“We fight so that the rest shall not have to.”
In a world where single combat determines the fate of nations, the Grievar fight so that the rest can remain at peace.
Cego is a mysterious Grievar boy forced to fight his way out of the slave Circles into the world’s most prestigious combat school.
At the Lyceum, Cego will learn a variety of martial arts from eclectic teachers, develop deep bonds of friendship and fight against contentious rivals to climb the school’s rankings.
But, Cego will find far more than combat studies at the Lyceum. He will find the mystery of his past unraveled by forces greater than he could ever imagine.
Thanks to the author for a listening copy of The Combat Codes for review consideration. This did not influence my thoughts or opinions.
We fight neither to inflict pain nor to prolong suffering. We fight neither to mollify anger nor to satisfy vendetta. We fight neither to accumulate wealth nor to promote social standing. We fight so that the rest shall not have to.
The Combat Codes is a love letter to martial arts with a dystopian sci-fi Ushiro Geri to the solar plexus. Darwin has written a splendid debut that takes a handful of tropes we see across SFF and breathes new life into them. I can definitely see why he is a SPFBO finalist with this entry.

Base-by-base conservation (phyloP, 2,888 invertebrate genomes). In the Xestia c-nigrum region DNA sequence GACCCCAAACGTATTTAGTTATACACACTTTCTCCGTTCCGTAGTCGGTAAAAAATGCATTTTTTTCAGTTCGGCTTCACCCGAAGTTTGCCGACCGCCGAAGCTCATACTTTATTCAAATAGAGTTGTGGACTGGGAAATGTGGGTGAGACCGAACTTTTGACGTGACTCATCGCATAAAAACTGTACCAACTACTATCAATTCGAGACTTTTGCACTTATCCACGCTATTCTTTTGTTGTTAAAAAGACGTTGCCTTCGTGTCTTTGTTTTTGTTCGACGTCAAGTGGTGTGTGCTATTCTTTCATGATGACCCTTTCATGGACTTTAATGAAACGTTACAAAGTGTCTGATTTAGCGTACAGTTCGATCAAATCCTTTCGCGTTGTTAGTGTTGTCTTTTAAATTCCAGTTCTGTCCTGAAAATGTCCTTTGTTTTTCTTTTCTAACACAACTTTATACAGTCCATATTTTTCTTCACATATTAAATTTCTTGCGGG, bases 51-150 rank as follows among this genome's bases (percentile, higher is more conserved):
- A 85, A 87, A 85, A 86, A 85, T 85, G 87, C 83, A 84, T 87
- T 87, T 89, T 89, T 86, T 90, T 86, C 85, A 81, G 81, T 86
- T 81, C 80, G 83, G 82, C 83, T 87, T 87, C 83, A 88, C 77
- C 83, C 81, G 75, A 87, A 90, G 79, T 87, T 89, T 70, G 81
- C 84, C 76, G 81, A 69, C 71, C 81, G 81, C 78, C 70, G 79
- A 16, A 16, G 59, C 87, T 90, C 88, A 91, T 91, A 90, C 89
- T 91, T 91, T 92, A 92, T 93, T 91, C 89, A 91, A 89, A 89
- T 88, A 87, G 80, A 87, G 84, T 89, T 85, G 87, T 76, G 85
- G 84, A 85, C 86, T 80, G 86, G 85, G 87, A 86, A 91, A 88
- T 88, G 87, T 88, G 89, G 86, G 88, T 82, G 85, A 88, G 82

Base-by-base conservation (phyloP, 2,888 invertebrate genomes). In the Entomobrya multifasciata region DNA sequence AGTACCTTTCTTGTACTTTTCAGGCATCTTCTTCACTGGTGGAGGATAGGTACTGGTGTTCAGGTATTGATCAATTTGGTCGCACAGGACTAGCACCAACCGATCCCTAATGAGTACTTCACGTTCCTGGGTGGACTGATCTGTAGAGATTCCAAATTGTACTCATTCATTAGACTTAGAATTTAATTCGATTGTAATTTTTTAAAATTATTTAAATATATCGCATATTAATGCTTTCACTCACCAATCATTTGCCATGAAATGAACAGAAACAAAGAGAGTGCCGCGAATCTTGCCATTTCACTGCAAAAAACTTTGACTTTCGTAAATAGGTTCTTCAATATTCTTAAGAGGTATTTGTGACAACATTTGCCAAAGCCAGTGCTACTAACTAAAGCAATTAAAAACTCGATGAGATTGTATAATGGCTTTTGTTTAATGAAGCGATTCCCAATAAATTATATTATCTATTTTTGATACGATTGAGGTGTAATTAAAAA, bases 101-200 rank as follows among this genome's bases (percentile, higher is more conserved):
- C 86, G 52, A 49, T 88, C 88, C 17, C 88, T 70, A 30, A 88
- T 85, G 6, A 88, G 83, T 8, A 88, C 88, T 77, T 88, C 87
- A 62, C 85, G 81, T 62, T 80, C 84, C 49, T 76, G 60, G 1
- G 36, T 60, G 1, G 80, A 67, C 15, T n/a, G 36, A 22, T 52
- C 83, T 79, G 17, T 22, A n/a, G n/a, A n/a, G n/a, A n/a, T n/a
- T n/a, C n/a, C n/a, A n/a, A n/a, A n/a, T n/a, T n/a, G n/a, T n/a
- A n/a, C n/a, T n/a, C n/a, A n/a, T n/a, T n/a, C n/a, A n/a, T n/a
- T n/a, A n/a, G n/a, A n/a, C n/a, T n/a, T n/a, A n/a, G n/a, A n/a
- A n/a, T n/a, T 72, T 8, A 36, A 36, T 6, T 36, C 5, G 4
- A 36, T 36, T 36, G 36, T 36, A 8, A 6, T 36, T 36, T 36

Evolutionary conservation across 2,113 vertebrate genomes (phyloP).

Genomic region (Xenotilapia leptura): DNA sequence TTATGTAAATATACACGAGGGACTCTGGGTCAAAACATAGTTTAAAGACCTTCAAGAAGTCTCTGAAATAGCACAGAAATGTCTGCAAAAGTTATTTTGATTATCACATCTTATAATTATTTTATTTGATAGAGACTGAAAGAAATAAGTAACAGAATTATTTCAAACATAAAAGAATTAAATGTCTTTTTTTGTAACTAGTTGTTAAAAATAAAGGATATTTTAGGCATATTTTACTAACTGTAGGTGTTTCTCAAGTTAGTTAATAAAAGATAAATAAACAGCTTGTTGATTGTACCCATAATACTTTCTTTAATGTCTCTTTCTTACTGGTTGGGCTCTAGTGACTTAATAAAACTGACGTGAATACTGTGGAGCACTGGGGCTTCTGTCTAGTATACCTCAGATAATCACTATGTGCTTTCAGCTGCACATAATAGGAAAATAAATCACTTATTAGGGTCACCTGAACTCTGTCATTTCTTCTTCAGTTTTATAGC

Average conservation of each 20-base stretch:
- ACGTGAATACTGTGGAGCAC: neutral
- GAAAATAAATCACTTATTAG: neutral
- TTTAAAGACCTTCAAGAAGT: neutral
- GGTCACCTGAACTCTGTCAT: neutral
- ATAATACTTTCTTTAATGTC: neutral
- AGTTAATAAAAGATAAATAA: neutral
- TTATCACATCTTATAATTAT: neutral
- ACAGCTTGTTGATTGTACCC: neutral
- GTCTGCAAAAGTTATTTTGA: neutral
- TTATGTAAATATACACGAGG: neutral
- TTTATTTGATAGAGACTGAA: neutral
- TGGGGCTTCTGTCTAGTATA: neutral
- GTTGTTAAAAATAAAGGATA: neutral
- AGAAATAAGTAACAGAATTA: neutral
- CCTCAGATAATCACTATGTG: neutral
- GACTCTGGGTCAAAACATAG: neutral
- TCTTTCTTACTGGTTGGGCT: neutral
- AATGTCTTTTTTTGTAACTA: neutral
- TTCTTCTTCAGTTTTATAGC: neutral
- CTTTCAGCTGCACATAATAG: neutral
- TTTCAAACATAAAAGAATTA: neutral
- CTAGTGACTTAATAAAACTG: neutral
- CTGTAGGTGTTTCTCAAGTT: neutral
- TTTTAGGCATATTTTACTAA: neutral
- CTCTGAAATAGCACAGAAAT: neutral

You know, indies have come a long way in recent years and you have to wonder why they still don’t get the attention they deserve. We used to think the cover art game just wasn’t there, but you can’t say that anymore. I MEAN LOOK AT THAT COVER BY THE WONDERFUL FELIX ORTIZ. I can definitely attest to the fact that it isn’t the writing, so I guess it has to do with marketing or social media. The masses just aren’t there for most, so it is up to competitions like SPFBO and the book bloggers of the world to help boost these fantastic titles up as much as possible.
What Darwin excels at with this novel is hand-to-hand combat. I mean, my goodness, every single fight is calculated; measured to the Nth degree with precision. You feel the impact of each hit, taste the blood and sweat from the combatants, and see just how brutal this world is. Cego is a very intriguing character, much like Ender Wiggin, as he is calm and calculated rather than bullheaded. Though the end results aren’t always there, he is constantly learning from his mistakes while balancing out risk vs reward. I quite enjoyed seeing his progression, as well as the bit of backstory the author chose to reveal.
The only drawbacks came with some of the secondary characters. Many felt very surface and I hope that with the continuation of the series, they get a little more light shined on them. They are a little tropey as you can expect from most of your “magical school / coming of age” type stories, but Darwin doesn’t take a cliff dive into painting the same arcs we’ve seen time and time again. I also want to see the world fleshed out a little more; maybe broaden the landscape a bit and allow for more exploration.
This a story I believe will resonate with fans of, say, Harry Potter, Ender’s Game, Red Rising and maybe Will Wight’s ‘Cradle’ series. It is a very enjoyable debut and I look forward to Book 2 (and its snazzy new cover).